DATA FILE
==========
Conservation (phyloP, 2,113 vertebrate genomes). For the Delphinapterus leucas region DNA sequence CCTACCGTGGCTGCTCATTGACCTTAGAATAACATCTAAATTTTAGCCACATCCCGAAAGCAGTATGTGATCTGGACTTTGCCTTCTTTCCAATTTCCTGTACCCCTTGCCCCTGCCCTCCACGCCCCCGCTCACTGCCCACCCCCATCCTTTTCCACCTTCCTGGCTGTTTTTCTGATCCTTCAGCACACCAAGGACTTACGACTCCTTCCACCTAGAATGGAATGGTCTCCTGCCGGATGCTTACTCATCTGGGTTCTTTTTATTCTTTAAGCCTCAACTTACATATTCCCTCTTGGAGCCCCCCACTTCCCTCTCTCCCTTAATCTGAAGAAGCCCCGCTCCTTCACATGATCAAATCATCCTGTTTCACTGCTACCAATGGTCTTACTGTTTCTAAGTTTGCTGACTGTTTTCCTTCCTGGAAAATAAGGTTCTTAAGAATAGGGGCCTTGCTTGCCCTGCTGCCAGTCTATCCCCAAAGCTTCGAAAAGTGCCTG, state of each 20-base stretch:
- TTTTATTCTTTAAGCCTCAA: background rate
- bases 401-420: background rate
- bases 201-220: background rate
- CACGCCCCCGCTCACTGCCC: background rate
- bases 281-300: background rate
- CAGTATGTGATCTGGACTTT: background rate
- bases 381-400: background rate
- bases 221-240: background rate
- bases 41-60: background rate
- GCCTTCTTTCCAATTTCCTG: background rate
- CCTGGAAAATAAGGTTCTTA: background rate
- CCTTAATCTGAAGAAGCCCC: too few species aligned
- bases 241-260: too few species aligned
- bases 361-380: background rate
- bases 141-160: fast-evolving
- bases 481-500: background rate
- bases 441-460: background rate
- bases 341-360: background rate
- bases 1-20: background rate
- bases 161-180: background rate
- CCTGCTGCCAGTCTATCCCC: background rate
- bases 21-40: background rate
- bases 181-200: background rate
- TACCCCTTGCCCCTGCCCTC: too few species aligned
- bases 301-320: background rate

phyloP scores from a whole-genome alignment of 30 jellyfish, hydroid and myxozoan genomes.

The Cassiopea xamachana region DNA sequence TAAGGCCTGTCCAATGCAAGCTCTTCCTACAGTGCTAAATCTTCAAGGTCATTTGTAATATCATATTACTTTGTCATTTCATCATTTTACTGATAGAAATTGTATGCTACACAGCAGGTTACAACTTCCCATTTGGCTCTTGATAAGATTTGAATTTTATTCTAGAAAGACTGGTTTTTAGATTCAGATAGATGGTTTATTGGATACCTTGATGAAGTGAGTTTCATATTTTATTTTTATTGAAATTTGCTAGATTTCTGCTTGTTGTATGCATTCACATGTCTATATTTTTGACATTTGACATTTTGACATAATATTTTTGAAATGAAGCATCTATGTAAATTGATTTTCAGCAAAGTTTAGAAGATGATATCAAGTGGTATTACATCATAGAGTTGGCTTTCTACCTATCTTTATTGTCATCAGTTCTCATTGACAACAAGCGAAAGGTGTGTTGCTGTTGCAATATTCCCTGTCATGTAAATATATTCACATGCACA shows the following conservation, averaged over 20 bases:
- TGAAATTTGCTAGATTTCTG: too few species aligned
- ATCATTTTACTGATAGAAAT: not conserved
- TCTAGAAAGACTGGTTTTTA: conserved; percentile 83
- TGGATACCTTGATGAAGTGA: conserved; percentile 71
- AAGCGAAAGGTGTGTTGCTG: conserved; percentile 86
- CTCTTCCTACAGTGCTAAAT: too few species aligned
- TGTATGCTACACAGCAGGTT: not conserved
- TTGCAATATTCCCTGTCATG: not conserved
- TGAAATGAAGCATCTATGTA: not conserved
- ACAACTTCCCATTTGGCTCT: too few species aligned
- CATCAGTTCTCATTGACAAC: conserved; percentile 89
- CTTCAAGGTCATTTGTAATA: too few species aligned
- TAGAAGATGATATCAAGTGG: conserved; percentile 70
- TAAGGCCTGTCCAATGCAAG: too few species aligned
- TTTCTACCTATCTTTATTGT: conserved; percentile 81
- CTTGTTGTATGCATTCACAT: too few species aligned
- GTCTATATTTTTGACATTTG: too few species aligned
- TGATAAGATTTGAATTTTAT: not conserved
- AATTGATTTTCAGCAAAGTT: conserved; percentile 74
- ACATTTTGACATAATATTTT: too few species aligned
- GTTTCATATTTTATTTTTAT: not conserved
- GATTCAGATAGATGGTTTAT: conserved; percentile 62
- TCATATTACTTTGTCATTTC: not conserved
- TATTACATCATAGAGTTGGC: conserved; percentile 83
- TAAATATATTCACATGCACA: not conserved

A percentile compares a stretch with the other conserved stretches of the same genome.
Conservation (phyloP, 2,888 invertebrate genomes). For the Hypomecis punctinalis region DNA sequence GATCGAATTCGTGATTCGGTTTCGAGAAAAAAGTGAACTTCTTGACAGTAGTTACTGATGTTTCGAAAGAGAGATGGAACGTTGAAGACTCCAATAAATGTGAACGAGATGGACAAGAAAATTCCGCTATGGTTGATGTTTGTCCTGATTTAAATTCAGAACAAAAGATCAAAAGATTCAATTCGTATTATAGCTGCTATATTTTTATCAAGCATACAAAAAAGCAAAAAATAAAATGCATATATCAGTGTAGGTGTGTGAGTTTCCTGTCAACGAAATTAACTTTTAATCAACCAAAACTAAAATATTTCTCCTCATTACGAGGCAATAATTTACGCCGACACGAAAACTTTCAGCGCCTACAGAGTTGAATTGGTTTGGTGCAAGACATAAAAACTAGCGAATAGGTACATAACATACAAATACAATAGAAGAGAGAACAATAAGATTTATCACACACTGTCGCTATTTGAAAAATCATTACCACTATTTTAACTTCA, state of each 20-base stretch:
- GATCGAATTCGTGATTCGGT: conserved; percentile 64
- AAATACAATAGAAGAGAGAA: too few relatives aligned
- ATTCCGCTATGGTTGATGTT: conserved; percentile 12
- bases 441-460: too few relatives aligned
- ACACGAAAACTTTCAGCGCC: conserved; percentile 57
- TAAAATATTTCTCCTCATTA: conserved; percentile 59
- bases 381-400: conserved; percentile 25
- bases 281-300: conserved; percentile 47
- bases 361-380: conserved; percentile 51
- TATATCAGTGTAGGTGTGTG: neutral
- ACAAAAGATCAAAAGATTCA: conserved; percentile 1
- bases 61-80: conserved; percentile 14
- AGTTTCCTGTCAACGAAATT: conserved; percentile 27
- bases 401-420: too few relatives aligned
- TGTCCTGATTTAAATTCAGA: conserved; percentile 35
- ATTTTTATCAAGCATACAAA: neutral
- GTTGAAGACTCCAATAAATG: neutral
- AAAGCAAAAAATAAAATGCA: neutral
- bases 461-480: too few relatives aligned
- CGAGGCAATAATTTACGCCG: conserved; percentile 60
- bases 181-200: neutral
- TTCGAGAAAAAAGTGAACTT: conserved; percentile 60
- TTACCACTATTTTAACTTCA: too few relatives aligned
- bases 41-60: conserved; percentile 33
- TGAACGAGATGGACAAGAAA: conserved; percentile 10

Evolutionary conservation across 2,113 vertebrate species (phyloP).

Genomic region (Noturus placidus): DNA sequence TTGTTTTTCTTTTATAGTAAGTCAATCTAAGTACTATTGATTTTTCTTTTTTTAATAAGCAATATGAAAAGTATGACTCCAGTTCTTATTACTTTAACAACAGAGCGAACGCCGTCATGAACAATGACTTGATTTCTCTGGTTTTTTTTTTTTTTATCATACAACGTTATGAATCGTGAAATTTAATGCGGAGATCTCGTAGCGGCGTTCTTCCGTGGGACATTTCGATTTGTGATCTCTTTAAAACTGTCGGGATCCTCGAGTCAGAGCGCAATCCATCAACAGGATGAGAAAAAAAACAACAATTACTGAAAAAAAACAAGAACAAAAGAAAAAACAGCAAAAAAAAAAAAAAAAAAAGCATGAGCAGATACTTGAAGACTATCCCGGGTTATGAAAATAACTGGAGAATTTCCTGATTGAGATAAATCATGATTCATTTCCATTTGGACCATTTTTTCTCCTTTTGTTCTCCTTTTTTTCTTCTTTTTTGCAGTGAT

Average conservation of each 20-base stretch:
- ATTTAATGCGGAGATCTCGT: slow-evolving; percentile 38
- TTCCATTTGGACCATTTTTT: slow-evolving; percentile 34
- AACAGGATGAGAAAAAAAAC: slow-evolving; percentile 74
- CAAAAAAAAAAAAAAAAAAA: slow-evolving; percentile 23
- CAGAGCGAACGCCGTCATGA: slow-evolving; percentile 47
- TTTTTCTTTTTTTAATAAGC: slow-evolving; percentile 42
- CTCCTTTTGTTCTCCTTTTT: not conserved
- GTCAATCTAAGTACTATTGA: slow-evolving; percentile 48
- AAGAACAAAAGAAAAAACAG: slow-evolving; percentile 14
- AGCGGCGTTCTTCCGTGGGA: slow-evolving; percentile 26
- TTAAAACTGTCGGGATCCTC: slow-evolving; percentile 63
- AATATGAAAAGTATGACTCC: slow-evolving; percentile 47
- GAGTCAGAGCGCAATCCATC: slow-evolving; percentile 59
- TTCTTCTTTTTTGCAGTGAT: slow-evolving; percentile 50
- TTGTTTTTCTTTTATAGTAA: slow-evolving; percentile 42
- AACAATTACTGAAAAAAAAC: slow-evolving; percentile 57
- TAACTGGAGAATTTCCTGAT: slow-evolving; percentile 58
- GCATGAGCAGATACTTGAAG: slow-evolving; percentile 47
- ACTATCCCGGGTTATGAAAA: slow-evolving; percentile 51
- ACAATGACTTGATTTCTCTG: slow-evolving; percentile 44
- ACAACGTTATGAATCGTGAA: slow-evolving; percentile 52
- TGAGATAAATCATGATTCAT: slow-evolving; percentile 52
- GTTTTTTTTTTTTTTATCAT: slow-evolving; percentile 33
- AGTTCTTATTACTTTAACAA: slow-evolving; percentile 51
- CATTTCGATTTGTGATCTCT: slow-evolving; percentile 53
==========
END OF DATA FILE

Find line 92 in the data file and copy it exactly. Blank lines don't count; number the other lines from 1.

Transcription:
- AAGAACAAAAGAAAAAACAG: slow-evolving; percentile 14